My current soap plan is to simplify the soap – explore what I can do with a basic Castile soap and the plants in the garden – but you know me – the wind will blow, and that thought will evaporate – LOL!   Meanwhile, I’ll keep clearing, and trying to stick to the 4 minute daily exercise plan!!

Happy days to you,







Dodgy followers & dodgy soaping!

Lately I have had a barrage of dodgy email “followers”.  Luckily I have found out how to delete them, so this strategy will do for now.  If that doesn’t work, plan B is cease and delete the whole blog – I am easily creeped out!

Meanwhile back in the Shed, I have had a minor (!) HP boil-over on the last shaving soap (dual lye).  The instructions (from Jan Berry’s second book) said to cook on high for an hour.  Our weather has been pretty warm (mid-30s) so I thought I reduce the cook time – put the timer on for 10 minutes and not much action, so added 15 minutes more and this was the result…


Ho hum.  I stirred and scraped and shaped, and ended up with about 8 shaving soap boondies.  Takeaway message  – HP cook time varies hugely with your weather and outside temperature.


Every soaper has to try Castile Soap at some stage, yeah?  Last week my day for Castile Soap arrived.  Castile Soap is 100% olive oil.  And because of that it has to cure for 6-12 months before it is ready!!  I used 5% KOH and 95% NaOH, and a gentle mix of grapefruit and bergamot EOs.  The soap is CP, so this time to avoid the gel ring, I left the soap in the freezer for 48 hours!  I made only a small batch to test, and used my friend’s amazing organic olive oil from Portugal so the soap will be special (MJ – I will post you some).  Oh – and I also made a tea from some leaves off our olive tree for the lye water which I think contributed to the gentle green colour –


Waiting now for June or later to test.  I have a feeling I will be making more Castile Soap – it has a gentle promise to it.

Our weather has been crazy – actually my favourite sort of weather (tropical, hot and rainy) – not at all typical for our usual summer, which is far more temperate.  But the garden is green and fat and juicy and lush, and the air is full of the scent of happy vegetation – frangipani, lemon-scented gum, magnolia, pepper trees.

Here are some happy fish and flower snaps taken at my work today –

… and  if I don’t delete the whole blog on account of the dodgy followers, I’ll be back with my next soapy instalment.

Happiness to you!

Sarah x





Beer & Roses

One of my boys gave me a few bottles of over-fizzed dark beer to play with.  Apparently the beer has been invaded by a rogue bug and is no good for drinking, so of course my mind goes to soap.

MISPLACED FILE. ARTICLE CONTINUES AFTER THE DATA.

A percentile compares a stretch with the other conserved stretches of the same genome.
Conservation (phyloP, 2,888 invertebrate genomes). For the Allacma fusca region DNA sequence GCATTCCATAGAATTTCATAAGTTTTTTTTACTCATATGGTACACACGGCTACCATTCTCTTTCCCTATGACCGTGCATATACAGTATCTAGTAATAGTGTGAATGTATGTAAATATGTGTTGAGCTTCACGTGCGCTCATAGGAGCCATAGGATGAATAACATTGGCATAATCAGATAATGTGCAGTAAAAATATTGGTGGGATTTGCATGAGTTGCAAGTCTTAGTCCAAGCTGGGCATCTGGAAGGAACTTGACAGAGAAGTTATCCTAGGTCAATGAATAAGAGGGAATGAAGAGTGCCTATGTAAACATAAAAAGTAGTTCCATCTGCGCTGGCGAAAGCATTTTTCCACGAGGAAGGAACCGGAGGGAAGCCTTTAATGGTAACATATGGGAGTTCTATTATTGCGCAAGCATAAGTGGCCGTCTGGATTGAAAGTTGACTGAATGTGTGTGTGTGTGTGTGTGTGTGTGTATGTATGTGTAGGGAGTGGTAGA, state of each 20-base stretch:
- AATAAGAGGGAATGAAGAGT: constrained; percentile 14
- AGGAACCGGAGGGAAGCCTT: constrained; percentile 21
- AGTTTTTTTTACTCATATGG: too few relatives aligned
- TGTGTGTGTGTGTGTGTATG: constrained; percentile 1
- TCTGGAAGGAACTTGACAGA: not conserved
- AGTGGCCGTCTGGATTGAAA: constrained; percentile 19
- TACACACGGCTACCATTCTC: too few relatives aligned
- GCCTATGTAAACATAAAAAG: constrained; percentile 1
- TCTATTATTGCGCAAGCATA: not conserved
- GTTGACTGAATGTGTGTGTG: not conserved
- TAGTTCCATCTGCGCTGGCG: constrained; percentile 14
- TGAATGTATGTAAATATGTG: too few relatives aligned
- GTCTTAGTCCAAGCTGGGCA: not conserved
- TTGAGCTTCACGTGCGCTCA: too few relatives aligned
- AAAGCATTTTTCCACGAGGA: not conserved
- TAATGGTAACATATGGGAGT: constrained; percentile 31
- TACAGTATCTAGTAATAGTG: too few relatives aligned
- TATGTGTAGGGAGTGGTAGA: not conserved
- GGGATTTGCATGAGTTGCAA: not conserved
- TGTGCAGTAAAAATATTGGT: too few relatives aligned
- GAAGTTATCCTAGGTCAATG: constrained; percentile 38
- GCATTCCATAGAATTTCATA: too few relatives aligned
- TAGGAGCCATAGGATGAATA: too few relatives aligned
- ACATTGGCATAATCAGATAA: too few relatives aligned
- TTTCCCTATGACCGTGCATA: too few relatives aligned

I have been making some beer soaps lately from Benjamin Aaron’s recipes, but they only use about 50 mL beer in a batch of about 800mL oils – I wanted serious beer content in my soap!  As in – 100% of the lye “water”…

My afternoon’s research revealed that 2 things can cause havoc when beer soaping:

  1. Alcohol content – dealt with by boiling the beer in a wide pan for 10-15 minutes to evaporate the alcohol, and
  2. Carbon dioxide content (clearly going to be a problem with my over-fizzed beer) – even after boiling the beer down to about half it’s original volume, the beer was still fizzing.  Somewhere I read that adding a granular substance like sugar or salt can help.  I added salt (only about a teaspoon to the pot of beer) – fizz problem solved.  I thought this may also help with hardening the bars.

Most information also advised to put the beer in the fridge or freezer prior to adding the lye to prevent the dreaded volcano.

My house smelled like a brewery as I boiled the salty beer.  I was so terrified of the impending volcano that I half froze the first beer before adding the lye.

The reaction was a fizzog (this was a good thing) – no volcano, barely any froth.  Subsequent batches, I was much more gung-ho and just used the (flat, salty) beer from the fridge – still no massive lye reaction, so the boiling and salting must have done the trick.

Apparently floral fragrances don’t go well with dark beer, so I have been playing with various EO mixes.  I’ve made 4 batches so far – (1) Cinnamon / sweet orange EOs with cocoa powder, coconut milk and red clay ,  (2) Orange, Lemongrass, MayChang (Litsea), Vetiver EOs with coconut milk and kaolin clay,  (3)  Cedarwood, Clove bud, Vetiver and black pepper with yoghurt, (4) Sweet orange, Lavender, Bergamot, Petitgrain, Sage, YlangYlang, Labdanum and Almond essence.

The only one that is a bit dodgy on the nose is the one with black pepper in – I suspect I was a tad heavy-handed on the EOs, but my son says it will appeal to “the bogans”.

See first pic (below) of “Rustic” HP beer soaps (as you know, I don’t go for visual appeal – once you get soap in the shower – it’s SOAP!!  Who cares what it looked like before!)

IMG_0845.jpg           IMG_0844.jpg

The second pic includes my first “Shaving Soap” (the white one) which uses both KOH and NaOH.   E. says it works well on his bristly face.  I have a load of KOH to use up from my liquid soap experiments (too hard), so I will be going into shaving soap production.